Georgian Triangle Humane Society launches new education program
Article courtesy of the Ontario SPCA
The Georgian Triangle Humane Society (GTHS) is working to change the future of at-risk youth, animals in need and their community through a new Humane Education Program.
After successfully applying for an Ontario Trillium Foundation Grant, the GTHS launched a multi-pronged Humane Education Program in November 2017 with assistance from Elephant Thoughts, a teacher-run charitable organization. Aligned with Ontario curriculum, the concepts taught in the program promote and encourage development of important character and life-building skills, including empathy, sensitivity, responsibility, respect, compassion and kindness to all living beings.
One component of the program is geared towards students in Grades 6, 7, and 8. GTHS visits area classrooms to deliver four 90-minute lectures to students. Topics range from emotional intelligence and how to communicate with pets, to animal cruelty and the link to bullying, domestic abuse and dating violence.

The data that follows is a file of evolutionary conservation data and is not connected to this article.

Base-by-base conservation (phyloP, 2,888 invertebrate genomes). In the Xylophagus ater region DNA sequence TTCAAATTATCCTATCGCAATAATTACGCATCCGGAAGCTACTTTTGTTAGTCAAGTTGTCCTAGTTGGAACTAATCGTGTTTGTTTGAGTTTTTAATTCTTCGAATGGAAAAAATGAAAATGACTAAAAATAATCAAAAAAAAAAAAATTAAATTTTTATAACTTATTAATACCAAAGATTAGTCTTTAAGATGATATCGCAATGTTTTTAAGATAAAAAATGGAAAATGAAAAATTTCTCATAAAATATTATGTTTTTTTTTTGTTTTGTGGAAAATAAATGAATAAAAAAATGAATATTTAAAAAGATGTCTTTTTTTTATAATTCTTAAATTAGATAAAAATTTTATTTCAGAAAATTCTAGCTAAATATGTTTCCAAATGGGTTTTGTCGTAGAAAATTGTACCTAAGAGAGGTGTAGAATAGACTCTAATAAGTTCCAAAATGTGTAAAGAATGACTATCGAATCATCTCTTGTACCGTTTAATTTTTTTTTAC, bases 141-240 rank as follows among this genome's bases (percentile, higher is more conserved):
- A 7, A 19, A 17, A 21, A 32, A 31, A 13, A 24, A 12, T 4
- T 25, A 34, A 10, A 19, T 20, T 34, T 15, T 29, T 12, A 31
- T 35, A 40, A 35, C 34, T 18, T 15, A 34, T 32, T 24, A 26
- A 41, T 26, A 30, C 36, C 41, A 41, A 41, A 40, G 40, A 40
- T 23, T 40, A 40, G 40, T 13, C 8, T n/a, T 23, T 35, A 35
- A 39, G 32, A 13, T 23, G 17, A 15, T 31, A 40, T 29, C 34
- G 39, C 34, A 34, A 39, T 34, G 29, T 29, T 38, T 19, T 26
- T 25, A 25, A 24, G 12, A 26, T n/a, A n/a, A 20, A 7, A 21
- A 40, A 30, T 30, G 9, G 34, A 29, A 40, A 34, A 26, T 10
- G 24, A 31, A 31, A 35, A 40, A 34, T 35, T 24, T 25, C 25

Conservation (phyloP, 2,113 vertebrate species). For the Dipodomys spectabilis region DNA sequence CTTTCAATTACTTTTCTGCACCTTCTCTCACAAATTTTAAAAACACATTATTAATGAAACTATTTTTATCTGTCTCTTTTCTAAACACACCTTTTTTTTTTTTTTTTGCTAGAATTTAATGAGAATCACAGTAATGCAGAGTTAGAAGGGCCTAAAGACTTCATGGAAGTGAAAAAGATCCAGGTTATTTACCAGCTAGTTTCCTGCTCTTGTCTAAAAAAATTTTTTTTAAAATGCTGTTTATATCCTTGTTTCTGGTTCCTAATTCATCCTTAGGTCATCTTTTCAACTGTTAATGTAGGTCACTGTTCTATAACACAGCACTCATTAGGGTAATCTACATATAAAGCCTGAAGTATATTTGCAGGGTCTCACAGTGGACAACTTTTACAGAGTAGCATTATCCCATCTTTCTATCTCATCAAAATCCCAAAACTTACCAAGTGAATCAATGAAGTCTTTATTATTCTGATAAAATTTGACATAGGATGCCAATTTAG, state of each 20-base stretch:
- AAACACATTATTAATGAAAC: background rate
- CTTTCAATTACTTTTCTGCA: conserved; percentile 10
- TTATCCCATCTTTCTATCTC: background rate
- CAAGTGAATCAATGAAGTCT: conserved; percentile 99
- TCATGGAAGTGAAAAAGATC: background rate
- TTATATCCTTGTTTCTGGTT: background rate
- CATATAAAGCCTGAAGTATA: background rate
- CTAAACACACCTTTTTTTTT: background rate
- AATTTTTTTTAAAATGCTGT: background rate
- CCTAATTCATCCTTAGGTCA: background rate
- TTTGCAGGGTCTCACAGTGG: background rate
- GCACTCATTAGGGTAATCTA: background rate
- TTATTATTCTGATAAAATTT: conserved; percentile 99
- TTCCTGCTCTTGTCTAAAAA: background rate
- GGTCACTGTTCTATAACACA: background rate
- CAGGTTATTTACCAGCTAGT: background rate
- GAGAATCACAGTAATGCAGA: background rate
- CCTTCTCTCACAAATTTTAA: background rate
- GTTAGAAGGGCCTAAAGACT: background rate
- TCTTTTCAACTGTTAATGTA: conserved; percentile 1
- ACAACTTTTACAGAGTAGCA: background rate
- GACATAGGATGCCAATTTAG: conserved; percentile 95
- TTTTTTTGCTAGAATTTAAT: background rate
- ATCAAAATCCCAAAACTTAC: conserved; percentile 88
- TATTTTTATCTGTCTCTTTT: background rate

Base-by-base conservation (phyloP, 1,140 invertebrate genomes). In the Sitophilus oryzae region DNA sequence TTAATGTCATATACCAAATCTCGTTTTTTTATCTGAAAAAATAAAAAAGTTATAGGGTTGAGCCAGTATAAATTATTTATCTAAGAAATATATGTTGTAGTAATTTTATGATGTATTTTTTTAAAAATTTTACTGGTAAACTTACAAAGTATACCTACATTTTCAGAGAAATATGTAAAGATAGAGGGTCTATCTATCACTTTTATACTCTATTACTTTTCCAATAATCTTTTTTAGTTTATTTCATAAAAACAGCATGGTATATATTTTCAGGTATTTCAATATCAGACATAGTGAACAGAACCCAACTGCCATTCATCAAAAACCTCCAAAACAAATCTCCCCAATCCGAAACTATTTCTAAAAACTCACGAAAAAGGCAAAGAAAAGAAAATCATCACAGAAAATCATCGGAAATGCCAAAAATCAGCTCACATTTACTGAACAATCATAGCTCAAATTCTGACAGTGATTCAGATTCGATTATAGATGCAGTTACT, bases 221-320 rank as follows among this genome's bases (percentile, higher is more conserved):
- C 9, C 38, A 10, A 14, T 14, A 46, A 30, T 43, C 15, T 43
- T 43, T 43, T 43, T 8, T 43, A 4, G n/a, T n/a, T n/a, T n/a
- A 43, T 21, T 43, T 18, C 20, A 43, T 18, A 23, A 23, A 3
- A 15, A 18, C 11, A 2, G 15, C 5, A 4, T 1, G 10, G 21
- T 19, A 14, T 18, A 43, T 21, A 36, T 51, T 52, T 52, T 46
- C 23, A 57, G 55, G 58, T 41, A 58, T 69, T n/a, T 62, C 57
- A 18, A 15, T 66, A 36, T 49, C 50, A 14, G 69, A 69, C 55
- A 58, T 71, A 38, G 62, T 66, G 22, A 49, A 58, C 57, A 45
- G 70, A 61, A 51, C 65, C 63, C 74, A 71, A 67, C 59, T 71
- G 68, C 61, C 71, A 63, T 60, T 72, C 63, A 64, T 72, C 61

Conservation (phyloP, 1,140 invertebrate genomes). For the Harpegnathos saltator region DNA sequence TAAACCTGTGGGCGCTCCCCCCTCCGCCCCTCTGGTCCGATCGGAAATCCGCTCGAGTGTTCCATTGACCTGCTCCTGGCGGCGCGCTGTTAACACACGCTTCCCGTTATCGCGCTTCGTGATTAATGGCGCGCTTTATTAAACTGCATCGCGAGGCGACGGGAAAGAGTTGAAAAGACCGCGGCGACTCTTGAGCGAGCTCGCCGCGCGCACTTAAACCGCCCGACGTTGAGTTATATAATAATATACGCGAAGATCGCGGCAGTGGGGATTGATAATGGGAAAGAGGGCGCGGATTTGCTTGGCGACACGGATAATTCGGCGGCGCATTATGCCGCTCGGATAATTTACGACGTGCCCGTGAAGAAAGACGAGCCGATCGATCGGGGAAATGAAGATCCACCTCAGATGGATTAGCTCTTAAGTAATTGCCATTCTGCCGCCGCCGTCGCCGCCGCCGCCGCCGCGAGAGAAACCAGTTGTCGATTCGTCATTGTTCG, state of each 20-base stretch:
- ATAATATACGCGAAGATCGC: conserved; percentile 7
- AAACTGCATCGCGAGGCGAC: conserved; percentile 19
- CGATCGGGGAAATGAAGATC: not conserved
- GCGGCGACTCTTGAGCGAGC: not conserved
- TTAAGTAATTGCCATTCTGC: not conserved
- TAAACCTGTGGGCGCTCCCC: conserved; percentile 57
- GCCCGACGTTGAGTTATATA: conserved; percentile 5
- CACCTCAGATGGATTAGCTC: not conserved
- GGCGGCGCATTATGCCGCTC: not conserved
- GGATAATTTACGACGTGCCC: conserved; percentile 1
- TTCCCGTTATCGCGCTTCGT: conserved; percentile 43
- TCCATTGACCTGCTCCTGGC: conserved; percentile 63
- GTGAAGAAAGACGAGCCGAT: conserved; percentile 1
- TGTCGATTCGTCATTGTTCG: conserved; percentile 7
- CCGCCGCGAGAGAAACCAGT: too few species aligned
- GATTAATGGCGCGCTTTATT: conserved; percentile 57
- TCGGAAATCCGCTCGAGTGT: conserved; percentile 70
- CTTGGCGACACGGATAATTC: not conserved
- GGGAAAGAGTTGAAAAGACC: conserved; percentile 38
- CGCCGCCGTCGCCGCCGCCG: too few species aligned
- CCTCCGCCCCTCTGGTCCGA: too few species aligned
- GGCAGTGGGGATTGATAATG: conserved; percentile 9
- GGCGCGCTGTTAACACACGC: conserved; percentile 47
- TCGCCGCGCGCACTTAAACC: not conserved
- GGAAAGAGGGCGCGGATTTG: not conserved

For the fifth and final session, students are invited to the GTHS where they interact with cats and get to meet a therapy dog. At the end, they’re awarded a Junior Animal Welfare certificate.
“What I like seeing is the kids that never utter a word in their class are really, really eager and energetic to share stories about their own pets,” says Karen Marsh, Humane Education Coordinator, GTHS.
Outside of the classroom, GTHS runs an after school Junior Animal Welfare Certificate Program, held at the shelter weekly for eight weeks. It covers many of the same subjects as the classroom program, but also features more hands-on interaction with animals.
The Humane Education Program also works with at-risk youth in the Simcoe County District School Board’s alternative learning stream. Many of the participants have difficulty coping in a large school setting, and some have additional challenges, such as debilitating anxiety. Working one-on-one with each student and their support teacher, Marsh introduces them to cats, kittens and dogs to work on developing their emotional and social skills. From there, the goal is to begin to tackle school work.
“It’s good for the animals, the students and ultimately the community,” Marsh says. “We’re creating a kinder, more compassionate community.”
The next session of the Junior Animal Welfare Certificate is starting May 9th for 8 weeks, Wednesdays 4:30 – 5:30pm.
To learn more about the Junior Animal Welfare Certificate program or to register visit https://www.gths.ca/services/humane-education/ or call the Humane Society at 705-445-5204.